Air Pollution and Cancer


A new study published in Cancer Epidemiology, Biomarkers & Prevention concluded that long term exposure to environmental pollutants are associated with increased risk of mortality for many types of cancer in an elderly population in Hong Kong adding to a growing concern about the health risk of prolonged exposure to ambient fine particle materials. Some particles found in air included hydrocarbons and heavy metals produced by transportation and power generators. The focus of the study was on fine particles less than 2.5 micrometers (PM2.5) in diameter. It was found that for every 10 microgram per cubic meter (µg/m3) of increased exposure to PM2.5. the risk of dying from cancer rose by 22 percent. Researchers said “The implications for other similar cities around the world are that PM2.5 must be reduced to reduce the health burden. Air pollution remains a clear, modifiable public health concern.”  In relation to cancer the researchers said ” Long-term exposure to particulate matter has been associated with mortality mainly from cardiopulmonary causes and lung cancer, but there has been few studies showing an association with mortality from other cancers.  We suspect that these particulates could have an equivalent effect on cancers elsewhere in the body.”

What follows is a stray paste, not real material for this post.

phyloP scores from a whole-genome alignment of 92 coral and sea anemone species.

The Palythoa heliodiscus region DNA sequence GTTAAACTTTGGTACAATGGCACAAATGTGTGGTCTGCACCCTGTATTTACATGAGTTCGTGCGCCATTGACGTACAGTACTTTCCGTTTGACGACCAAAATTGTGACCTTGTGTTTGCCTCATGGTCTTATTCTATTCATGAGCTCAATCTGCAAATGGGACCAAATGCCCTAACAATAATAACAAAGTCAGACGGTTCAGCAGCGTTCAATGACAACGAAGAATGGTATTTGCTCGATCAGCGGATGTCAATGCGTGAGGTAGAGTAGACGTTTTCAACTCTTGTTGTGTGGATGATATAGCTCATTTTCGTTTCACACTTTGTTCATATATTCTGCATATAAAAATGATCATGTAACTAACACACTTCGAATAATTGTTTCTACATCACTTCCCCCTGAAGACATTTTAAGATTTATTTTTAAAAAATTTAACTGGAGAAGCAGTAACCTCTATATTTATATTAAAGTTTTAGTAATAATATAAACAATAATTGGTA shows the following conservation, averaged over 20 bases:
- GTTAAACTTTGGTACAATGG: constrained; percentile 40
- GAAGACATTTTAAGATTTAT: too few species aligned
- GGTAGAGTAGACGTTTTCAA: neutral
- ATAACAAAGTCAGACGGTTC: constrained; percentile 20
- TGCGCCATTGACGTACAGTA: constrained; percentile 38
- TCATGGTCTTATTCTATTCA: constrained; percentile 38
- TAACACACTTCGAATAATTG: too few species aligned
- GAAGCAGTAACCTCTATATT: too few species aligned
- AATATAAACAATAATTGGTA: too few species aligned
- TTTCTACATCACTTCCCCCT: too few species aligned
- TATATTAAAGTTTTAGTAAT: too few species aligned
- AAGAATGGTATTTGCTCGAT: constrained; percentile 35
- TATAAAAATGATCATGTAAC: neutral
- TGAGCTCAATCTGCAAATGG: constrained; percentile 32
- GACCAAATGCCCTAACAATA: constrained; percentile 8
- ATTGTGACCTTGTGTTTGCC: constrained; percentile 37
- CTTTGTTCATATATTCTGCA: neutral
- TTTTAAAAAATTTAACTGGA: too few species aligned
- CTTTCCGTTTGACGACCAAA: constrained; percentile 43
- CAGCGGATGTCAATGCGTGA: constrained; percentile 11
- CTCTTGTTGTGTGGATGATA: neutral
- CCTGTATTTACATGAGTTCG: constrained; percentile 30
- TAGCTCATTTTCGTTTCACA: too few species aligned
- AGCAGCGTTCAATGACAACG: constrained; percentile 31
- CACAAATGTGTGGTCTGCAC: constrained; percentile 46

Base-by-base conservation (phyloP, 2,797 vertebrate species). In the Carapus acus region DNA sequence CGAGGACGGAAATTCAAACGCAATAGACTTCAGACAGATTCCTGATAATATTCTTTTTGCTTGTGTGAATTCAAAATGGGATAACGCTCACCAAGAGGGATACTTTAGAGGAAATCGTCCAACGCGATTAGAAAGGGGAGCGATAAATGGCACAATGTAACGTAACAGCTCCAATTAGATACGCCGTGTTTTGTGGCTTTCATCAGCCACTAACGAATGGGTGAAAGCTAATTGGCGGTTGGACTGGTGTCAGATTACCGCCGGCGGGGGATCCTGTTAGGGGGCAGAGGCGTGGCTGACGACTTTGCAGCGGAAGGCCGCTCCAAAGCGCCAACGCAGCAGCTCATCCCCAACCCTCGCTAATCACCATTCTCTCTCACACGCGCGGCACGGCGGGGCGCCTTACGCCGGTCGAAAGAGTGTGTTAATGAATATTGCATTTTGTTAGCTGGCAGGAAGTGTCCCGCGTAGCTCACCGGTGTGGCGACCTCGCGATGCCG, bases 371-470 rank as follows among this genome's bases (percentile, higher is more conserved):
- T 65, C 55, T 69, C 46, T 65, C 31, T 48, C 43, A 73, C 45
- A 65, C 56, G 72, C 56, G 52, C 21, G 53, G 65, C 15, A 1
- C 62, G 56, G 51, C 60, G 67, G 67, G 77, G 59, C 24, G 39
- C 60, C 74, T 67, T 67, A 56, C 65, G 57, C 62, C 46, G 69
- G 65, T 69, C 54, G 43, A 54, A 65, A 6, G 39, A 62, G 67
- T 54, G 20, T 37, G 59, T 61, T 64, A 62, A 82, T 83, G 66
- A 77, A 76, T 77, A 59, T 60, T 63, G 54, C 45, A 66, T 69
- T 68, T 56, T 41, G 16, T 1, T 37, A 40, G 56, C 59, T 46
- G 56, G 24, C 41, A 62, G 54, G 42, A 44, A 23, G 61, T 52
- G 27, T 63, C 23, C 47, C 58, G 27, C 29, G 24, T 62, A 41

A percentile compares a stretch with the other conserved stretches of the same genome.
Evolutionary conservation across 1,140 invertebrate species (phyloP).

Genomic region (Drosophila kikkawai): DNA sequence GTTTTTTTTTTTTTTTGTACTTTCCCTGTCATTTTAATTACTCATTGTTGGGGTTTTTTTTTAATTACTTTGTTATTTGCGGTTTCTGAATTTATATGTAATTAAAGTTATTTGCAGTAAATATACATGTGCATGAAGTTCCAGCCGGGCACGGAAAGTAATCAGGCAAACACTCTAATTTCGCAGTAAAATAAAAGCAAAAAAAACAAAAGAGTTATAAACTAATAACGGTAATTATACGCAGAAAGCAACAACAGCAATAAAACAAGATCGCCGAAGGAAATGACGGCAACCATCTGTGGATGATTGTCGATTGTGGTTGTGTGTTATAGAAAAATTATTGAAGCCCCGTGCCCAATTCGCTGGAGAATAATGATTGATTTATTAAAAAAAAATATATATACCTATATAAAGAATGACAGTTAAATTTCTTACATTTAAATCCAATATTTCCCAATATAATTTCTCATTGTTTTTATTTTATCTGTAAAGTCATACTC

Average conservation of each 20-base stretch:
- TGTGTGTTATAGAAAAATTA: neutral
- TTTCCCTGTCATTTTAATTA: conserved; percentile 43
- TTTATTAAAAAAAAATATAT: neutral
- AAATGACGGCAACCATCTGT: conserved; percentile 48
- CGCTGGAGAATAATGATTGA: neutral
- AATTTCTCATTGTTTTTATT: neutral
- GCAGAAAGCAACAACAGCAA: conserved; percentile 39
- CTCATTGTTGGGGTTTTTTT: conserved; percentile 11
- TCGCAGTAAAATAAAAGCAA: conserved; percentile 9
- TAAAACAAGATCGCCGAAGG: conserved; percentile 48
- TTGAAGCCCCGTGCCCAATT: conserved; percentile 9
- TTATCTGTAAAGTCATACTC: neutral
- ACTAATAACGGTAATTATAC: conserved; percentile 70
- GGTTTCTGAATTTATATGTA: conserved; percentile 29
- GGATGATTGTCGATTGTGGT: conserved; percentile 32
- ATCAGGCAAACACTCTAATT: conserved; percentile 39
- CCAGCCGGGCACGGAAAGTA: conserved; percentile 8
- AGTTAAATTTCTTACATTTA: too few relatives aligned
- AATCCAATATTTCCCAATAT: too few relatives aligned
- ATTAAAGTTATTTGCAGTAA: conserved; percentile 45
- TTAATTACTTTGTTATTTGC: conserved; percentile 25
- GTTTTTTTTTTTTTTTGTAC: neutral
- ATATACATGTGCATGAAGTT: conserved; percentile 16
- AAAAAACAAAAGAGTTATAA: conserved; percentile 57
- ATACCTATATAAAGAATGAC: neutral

Sixty six thousand two hundred eighty people between age 65 and older between 1998 and 2001 were followed until 2011. Causes of death within the group were determined from the Hong Kong registration.  Annual concentration of PM2.5 at their homes was estimated using satellite data and fixed-site monitoring.  Findings were adjusted for smoking status, and deaths occurring within 3 years of baseline.    Results showed that for every 10 ug/m3 of increased exposure   to PM2.5, the risk of dying from any cancer rose by 22 percent. This increase was also associat4ed with a 42 percent increased risk of mortality from cancer in the upper digestive tract and a 35 per4cent increase risk of mortality from accessory digestive organs including the liver, bile ducts, bladder, and pancreas.  For women, every increase of 10 ug/m3 increase in exposure to PM2.5 produced an 80 percent increased risk of mortality from breast cancer, and for me this produced a 36 percent increased risk of dying of lung cancer. Causes for these associations  may include defects in DNA repair functions, alternations in the body’s immune response, or inflammation that triggers angiogenesis, that allows the growth of new blood vessels allowing tumors to spread according to the researchers. In addition, heavy metal pollution could affect gut microbiota and influence the development of cancer in the digestive system, they postulate. Researchers say we mist be cautious about the findings because pollution is only one risk factor and others such as diet and exercise may be more identifiable and modifiable.

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